Because interaction is so central to the notion of a proof, it is rare for students to successfully self-study how to write proofs. That seems like what you're asking. Don't get me wrong. Self-study helps. But it is not the only thing you need. You need, at some point, to go through the process of presenting your proofs to others, answering questions about your proof, adjusting your proof to take into account new feedback, and using this experience to anticipate likely issues in future proofs.

What you're proposing to do, in most cases, is the wrong strategy. You need more interactive experience, not less. You should be beating down the doors of your professor or TA in your class during their office hours, asking for feedback on your proofs. (This implies that you should be preparing your proofs in advance for them to read before going to their office hours.) If your school has a tutorial center, that's a wonderful resource as well. A math tutor who knows math proofs is a viable source of help, but if you don't know how to do proofs, it's hard for you to judge whether or not your tutor knows how to do proofs.

If you do self-study anything, you should not be self-studying calculus, linear algebra, real analysis, or abstract algebra. You should be self-studying how to do proofs. Some people here say that How to Prove It is a useful resource. My own position is that while self-studying can be helpful, it needs to be balanced with some amount of external interactive feedback in order to really stick.

u/dalastboss · 14 pointsr/math

The heart of conceptual mathematics (i.e., mathematics that isn't just computation and carrying out algorithms) is mathematical proof. I suggest you work through the book How to Prove It. This will give you the tools to self work through other textbooks (not that it will suddenly be easy).

u/babeltoothe · 13 pointsr/math

Learn math at a more "fundamental" level, and that will test if you love it. For me, I didn't love math until I took a class on proofs and real analysis. One of the books we used was "How to Prove it", and to this day it's my favorite textbook ever. How do we know anything in mathematics? Which rules do we follow and how do we know they are true? This starts from basic logic and truth tables, and works its way up to some really complicated stuff. It's not as fancy as complex integrals and PDE's, but I would say it's a more fundamental form of mathematics and the basis for all other subjects in the field.

u/dogdiarrhea · 13 pointsr/math

I think the advice given in the rest of the thread is pretty good, though some of it a little naive. The suggestion that differential equations or applied math somehow should not be of interest is silly. A lot of it builds the motivation for some of the abstract stuff which is pretty cool, and a lot of it has very pure problems associated with it. In addition I think after (or rather alongside) your initial calculus education is a good time to look at some other things before moving onto more difficult topics like abstract algebra, topology, analysis etc.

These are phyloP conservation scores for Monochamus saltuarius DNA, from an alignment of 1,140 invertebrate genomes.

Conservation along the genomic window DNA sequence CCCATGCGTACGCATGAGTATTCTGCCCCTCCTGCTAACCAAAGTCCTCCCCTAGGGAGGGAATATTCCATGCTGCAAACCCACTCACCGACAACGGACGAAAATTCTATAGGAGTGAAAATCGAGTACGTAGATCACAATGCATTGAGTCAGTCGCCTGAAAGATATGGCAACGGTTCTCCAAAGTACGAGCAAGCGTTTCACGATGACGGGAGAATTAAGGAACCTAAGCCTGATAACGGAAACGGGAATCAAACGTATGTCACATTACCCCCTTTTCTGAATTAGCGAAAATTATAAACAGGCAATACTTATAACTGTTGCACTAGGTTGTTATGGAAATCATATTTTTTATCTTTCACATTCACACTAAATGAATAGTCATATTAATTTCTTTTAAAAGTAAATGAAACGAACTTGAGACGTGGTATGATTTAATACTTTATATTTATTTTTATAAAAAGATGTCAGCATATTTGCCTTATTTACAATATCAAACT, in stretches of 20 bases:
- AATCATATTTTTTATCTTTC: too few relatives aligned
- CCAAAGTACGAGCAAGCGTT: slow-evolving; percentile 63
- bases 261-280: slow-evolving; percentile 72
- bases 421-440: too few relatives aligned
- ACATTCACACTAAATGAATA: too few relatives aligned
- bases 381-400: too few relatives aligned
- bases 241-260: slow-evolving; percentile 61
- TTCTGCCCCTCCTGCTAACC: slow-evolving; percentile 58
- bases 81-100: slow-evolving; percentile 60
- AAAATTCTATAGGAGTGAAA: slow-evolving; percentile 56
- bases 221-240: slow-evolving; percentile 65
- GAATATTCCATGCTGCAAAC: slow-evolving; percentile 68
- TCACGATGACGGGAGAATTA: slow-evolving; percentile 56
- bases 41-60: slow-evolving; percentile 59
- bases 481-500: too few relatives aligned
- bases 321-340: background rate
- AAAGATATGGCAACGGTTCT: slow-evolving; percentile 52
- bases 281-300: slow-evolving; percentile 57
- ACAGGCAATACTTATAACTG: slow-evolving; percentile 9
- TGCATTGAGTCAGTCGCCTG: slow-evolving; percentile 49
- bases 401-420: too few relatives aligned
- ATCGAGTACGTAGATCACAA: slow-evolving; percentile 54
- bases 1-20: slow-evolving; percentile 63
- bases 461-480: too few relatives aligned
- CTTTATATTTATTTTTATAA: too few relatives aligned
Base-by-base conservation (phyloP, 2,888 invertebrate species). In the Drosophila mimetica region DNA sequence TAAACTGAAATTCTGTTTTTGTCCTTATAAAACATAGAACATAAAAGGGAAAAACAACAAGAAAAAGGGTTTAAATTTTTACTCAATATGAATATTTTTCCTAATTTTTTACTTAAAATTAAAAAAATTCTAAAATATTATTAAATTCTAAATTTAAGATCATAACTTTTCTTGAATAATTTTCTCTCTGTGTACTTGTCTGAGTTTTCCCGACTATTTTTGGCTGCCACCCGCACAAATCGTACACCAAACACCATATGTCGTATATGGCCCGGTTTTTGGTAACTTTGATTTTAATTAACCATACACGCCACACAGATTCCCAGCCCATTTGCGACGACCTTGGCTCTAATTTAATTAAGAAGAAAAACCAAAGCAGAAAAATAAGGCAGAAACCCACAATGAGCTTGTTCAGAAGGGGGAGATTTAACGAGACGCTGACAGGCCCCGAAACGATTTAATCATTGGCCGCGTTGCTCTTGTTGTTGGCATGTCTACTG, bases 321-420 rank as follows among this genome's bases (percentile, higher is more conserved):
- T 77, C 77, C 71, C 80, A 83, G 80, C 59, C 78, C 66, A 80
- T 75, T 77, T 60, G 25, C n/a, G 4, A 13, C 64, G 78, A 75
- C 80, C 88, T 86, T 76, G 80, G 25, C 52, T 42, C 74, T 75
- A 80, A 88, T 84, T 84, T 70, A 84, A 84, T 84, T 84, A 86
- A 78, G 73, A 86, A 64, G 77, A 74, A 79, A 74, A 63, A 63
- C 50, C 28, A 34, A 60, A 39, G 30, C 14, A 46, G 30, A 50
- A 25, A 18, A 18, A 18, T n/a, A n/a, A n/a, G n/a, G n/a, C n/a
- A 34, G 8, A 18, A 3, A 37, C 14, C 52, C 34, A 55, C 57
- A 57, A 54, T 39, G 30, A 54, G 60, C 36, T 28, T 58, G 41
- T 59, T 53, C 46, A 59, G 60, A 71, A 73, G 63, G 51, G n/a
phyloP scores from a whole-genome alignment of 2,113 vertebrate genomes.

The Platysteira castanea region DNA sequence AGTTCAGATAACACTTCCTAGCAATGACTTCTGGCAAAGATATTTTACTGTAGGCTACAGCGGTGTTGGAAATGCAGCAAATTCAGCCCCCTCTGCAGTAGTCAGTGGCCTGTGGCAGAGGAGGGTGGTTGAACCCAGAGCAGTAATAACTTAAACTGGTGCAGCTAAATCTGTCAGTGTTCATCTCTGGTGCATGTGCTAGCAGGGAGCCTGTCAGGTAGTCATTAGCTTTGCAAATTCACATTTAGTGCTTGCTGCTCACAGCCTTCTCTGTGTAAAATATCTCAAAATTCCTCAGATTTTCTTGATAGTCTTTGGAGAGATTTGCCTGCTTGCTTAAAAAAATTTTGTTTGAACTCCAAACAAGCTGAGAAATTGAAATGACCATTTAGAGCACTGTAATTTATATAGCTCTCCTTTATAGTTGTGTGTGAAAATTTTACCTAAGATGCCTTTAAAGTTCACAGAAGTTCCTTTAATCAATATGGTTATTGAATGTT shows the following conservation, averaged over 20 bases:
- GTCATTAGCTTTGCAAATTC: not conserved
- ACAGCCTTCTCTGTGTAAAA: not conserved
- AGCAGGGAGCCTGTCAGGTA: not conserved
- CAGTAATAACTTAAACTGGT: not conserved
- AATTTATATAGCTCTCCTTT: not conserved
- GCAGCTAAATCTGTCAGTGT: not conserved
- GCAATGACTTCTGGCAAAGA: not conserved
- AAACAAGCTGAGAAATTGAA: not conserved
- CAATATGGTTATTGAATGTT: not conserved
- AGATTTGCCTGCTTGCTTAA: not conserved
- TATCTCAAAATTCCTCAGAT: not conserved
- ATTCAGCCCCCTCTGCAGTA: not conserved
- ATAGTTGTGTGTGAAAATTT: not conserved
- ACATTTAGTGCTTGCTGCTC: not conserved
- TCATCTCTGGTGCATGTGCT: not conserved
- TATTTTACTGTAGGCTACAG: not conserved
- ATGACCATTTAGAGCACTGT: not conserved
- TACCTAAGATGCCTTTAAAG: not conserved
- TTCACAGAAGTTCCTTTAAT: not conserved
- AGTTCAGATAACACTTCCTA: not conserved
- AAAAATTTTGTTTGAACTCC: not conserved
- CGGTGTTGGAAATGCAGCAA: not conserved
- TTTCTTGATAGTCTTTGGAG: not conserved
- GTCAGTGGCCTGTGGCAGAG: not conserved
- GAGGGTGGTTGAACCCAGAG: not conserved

The first course I took in undergrad was a course that introduced logic, writing proofs, as well as basic number theory. The latter was surprisingly useful as it built modular arithmetic which gave us a lot of groups and rings to play with in subsequent algebra courses. Unfortunately the textbook was god awful. I've heard good things about the following two sources and together they seem to cover the content:

How to prove it

Number theory

After this I would take a look at linear algebra. This a field with a large amount of uses in both pure and applied math. It is useful as it will get you used to doing algebraic proofs, it takes a look at some common themes in algebra, matrices (one of the objects studied) are also used thoroughly in physics and applied mathematics and the knowledge is useful for numerical approximations of ordinary and partial differential equations. The book I used Linear Algebra by Friedberg, Insel and Spence, but I've heard there are better.

At this point I think it would be good to move onto Abstract Algebra, Analysis and Topology. I think Farmerje gave a good list.

There's many more topics that you could possibly cover, ODEs and PDEs are very applicable and have a rich theory associated with them, Complex Analysis is a beautiful subject, but I think there's plenty to keep you busy for the time being.

u/Eurchus · 12 pointsr/compsci

I double majored in math and CS as an undergrad and I enjoyed math more than CS. I'm a graduate student right now planning on doing research in a mathy area of CS. Everything I write below comes from that perspective.

  • In my experience Wikipedia has some pretty good math articles. Many articles do a decent job of explaining the intuition behind of various concepts, not just the formalism.

  • is similar to stackoverflow and I've found it to be quite helpful on occasion. Example of a question with some great answers

  • /r/math is pretty active and has a very knowledgeable user base.

  • One of the best known living mathematicians is Terrence Tao. He has a math blog but you might not have the background necessary to understand much of the material; I would guess that you need knowledge covering at least the standard undergraduate math major coursework to understand many of the posts.